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El Rey Theater History

  • El Rey Theater

    El Rey Theater
    The El Rey Theater was completed being built in 1931. The layout was made by famous San Franisco architect Timothy Pflueger who helped design many skyscrapers and theaters throughout San Francisco. The Building cost $500,000 featuring 1,800 seats and a area of 35,196 square feet.
  • Opening Night

    Opening Night
    El Rey Theater officially opened on the date that was planned, November 14, 1931. On opening night the agenda included a screening of the Smiling Lieutenant and many other short feature films. At the time it was San Francisco’s largest neighborhood theater and was the first major movie theater constructed in it’s area.
  • Bought by New Company

    Bought by New Company
    San Francsico Theatres, Inc owned the El Rey Theater for seven years, on December 29, 1938 it was sold to El Rey enterprises. El Rey enterprises was a real estate holding company ran by a man named J. R. Saul. The company hired many people for the position of theater manager, who would run it. The managment of the theater let business’s, fraternal organizations, and clubs for meetings. It was also occasionally used for talent shows, fashion shows, and live music performances.
  • Changes

    El Rey Enterprises only made change in it’s technology, such as a new sound system and cinemascope projection. They made little change due to it being the only major theater in the area, with its small competition on West Portal and Outer Mission distrcict.
  • Competition

    In 1971 change and competition came through with the opening of United Artists’ Stonestown Cinema. The opening of the theater and Stonestown shopping center right next to it, caused the downfall of the El Rey theater and Its Ocean Avenue business’s. Due to the opening of the new theater and Stonestown shopping center next to it, caused a tragic affect on the El Rey Theater and business’s along Ocean Avenue.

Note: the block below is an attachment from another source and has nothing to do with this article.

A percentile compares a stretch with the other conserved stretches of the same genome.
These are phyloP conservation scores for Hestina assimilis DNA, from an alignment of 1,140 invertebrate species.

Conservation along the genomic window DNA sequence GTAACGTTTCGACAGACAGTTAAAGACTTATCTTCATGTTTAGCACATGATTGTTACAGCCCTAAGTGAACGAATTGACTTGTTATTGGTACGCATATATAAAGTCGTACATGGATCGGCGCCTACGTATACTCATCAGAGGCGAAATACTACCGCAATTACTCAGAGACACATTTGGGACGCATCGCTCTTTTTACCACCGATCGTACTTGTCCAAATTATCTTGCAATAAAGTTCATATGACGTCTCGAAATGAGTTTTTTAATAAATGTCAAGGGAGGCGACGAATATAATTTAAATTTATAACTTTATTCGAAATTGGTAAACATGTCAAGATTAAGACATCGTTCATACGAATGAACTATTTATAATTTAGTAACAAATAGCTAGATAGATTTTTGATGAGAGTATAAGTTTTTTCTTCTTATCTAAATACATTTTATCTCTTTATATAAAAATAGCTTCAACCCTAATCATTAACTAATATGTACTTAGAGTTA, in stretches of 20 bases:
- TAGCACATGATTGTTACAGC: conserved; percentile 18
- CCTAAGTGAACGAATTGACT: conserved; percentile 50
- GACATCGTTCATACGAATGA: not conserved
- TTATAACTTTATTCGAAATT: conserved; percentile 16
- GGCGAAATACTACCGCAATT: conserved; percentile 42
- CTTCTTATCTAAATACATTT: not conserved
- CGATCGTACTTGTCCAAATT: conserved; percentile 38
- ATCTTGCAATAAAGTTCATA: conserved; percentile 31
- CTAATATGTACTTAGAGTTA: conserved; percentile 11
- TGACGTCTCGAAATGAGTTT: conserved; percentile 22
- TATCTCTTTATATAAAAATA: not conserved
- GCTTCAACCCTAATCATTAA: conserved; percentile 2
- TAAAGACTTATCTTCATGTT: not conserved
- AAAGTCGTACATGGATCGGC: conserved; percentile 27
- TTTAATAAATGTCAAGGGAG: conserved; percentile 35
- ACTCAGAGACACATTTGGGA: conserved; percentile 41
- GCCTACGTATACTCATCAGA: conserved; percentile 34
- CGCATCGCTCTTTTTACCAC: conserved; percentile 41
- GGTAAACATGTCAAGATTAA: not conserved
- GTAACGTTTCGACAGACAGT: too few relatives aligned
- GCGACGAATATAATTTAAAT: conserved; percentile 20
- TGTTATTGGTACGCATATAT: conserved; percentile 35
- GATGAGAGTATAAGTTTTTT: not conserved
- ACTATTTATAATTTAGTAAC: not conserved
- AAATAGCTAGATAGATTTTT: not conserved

• Downfall and Closing

    Downfall and Closing
    In 1976 the theater closed down for a few months, and reopened for a short time in the later half of 1976, but instead ran by United Artists, the owners of the Stonestown Cinema. The last films shown at the theater, in early 1977 was when a prostitutes orginization hosted a Hookers Film Festival, which lasted from March 28 to March 31. The theater sadly closed on September 14, 1977, bought by the Voice of Pentecost, which was a Protestant church.
  • New Owners

    New Owners
    The newly bought theater was used by the founder of Voice of Pentecost, Marilynn Gazowsky, to bring the Pentecostal faith to hippies and other people. After it was bought, the El Rey Theater was used for church school, Sunday school, administrative offices, printing office’s, and its high point of 1,000 members of the faith. In 1988 Marilynn Gazowsky gave the Church to her son, Richard Gazowsky, who now operates Voice of Pentecost.
  • New Use

    New Use
    The new owner changed the name to “ A Place to Meet Jesus”. Throughout the 1990’s and 2000’s, Richard Gazowsky mortgaged the former El Rey Theater to make improvements to the building, and because he was attempting to create a science fiction film. The creation of the film bankrupted the church, which caused a lawsuit by the San Francisco City Attorney to take back 425,000 in unpaid rent.
  • Sold

    Due to the Lawsuit from Richard Gazowsky not paying rent, the former El Rey Theater was sold a public auction on November 25, 2015. It was sold to Ricci Ventures, LLC and Greenpoint Land Ventures Co, for a whopping $1,060,000, which was two times the amount it costed when it was built. Even though it sold, Voice of Pentecost still occupies the building.
  • Renovation Plans

    Renovation Plans
    The companies who bought the building at auction in 2015 have submitted plans in 2019 to renovate the theater. They plan to add condo units and renovate the whole building. Their plan is to make a total of 42 condo units, 28 one bedrooms, 12 two bedrooms, two three bedrooms, and a basement garage for 32 cars. It will be designed to keep the former El Rey Theater intact and comptaible with their renovation. The plans are yet to be given an ok to do by the planning department.